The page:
Estimates on the number of books published about the American Civil War range from 50,000 to more than 100,000, but local authors Joseph Whit McCoskrie and Brian Warren said their book is different.
"What kind of sets it apart from other books is we mark on our maps over 300 battles and engagements (in the state of Missouri," McCoskrie said during a book signing last week. "Our book gives you locations by county."
The pair recently completed "The Civil War Missouri Compendium: Almost Unabridged." The book was published by Arcadia Publishing & The History Press and was released Nov. 13.
The book was a communal effort. McCoskrie said he did much of the research and writing, and Warren, owner of Well Read Books, edited and worked on pictures. Danielle Warren completed nine detailed maps.
There is also information on guerrilla raids on the Missouri border and how to find locations, McCoskrie said.
"It's a comprehensive piece," he said. "If you want to get into Civil War history in Missouri, this is a good place to start."
The book's introduction explains to readers how to best use it, according to McCoskrie. Most people study the Civil War's machinations from an East Coast perspective, not realizing how critical the central United States was to the war's outcome.
During the Civil War, they said, only Virginia and Tennessee saw more action than the Show-Me State.
"We wanted to raise awareness about the importance of (Missouri) to both the Union and Confederate sides to control," he said. "By the Union pushing the Confederates out of Missouri in '62, that enabled (Gen.) Grant to begin his campaign to Shiloh and ultimately, Vicksburg. The Confederates missed the opportunity to disrupt supply lines to St. Louis and concentrated too many resources in the East."
By losing control of central states such as Missouri, Confederate armies lost a route further west of the Mississippi River to Texas, he said.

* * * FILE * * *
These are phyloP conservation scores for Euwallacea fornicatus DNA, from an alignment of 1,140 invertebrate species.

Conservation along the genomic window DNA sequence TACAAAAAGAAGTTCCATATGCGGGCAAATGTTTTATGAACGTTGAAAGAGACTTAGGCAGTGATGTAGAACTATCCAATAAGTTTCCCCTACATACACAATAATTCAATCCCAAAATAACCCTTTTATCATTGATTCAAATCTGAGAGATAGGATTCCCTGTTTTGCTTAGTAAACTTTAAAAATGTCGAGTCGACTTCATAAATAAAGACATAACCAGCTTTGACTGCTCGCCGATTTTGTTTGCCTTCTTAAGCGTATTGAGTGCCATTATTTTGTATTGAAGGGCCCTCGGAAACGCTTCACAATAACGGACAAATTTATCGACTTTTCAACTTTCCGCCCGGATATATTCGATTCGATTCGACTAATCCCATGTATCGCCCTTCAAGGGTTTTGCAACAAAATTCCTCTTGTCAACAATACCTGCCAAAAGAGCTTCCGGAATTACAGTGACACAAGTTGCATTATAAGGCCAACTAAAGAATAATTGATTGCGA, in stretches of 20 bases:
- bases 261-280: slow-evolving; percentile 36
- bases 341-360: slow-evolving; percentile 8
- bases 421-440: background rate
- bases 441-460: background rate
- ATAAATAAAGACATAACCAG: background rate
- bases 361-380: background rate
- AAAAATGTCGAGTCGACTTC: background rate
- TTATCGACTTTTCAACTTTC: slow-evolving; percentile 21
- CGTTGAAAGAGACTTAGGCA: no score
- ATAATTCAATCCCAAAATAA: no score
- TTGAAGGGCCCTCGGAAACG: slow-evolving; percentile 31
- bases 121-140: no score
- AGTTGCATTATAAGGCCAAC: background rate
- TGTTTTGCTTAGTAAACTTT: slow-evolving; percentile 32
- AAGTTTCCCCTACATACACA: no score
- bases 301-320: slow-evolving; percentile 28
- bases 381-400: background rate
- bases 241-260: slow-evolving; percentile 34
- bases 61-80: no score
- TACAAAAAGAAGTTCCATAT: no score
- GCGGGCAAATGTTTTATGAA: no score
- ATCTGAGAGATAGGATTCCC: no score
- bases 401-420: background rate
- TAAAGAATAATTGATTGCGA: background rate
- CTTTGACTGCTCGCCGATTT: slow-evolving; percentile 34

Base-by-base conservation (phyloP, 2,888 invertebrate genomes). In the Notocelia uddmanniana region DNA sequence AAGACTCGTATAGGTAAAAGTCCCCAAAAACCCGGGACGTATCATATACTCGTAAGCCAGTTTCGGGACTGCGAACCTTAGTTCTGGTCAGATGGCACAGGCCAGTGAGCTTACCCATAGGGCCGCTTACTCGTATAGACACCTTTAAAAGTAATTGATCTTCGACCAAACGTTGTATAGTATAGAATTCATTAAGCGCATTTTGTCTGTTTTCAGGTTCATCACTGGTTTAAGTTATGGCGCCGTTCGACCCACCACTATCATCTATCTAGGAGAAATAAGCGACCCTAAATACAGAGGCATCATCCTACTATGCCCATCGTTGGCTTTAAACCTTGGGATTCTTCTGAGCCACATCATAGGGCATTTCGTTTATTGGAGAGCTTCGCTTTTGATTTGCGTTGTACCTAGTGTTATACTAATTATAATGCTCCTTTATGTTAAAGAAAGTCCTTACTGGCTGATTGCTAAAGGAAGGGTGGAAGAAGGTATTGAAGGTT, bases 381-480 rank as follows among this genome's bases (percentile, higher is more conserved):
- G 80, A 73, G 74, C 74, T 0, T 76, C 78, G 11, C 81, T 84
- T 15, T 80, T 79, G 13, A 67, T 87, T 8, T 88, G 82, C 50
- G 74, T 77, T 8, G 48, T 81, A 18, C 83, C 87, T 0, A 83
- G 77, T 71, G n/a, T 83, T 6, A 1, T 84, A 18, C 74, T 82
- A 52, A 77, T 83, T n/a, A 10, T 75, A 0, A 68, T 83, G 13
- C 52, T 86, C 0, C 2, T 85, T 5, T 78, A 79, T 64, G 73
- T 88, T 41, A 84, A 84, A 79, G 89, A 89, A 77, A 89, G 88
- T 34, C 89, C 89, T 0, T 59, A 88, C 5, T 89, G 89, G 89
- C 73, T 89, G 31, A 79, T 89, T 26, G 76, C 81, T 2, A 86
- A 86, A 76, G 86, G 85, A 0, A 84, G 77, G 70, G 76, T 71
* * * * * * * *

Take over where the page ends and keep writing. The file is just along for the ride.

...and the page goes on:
Warren, a Fulton transplant from southern California, studied history in college there. McCoskrie grew up on Lawrence and Kansas City, and after graduating from the Virginia Military Institute, he served 28 years as an infantry officer in the Army and Army Reserve.
Both men said if they had a Civil War hero, it would be former general and eventual American president Ulysses S. Grant, who sometimes gets a bad rap.
"Through Whit, I learned about his role in the state," Warren said of Grant. "He actually was a pretty good president. He was a very unambitious kind of guy, but he seemed to always do the right thing for the right reason."
According to McCoskrie, both Grant and Gen. William Tecumseh Sherman were in St. Louis when the war began. They both became instrumental in Union victory and the period of time — Reconstruction — following the war's end.
"Grant appreciated how important reconciliation was going to be," McCoskrie said. "The tough part is achieving peace after war."
The Civil War Missouri Compendium includes pre-war information, with details about violence and bloodshed along the Kansas-Missouri border in 1854. Biographical sketches and military tactics also are discussed.
The book is available in Fulton at Well Read Books, the Kingdom of Callaway Historical Museum and Smockingbird's for $21.99.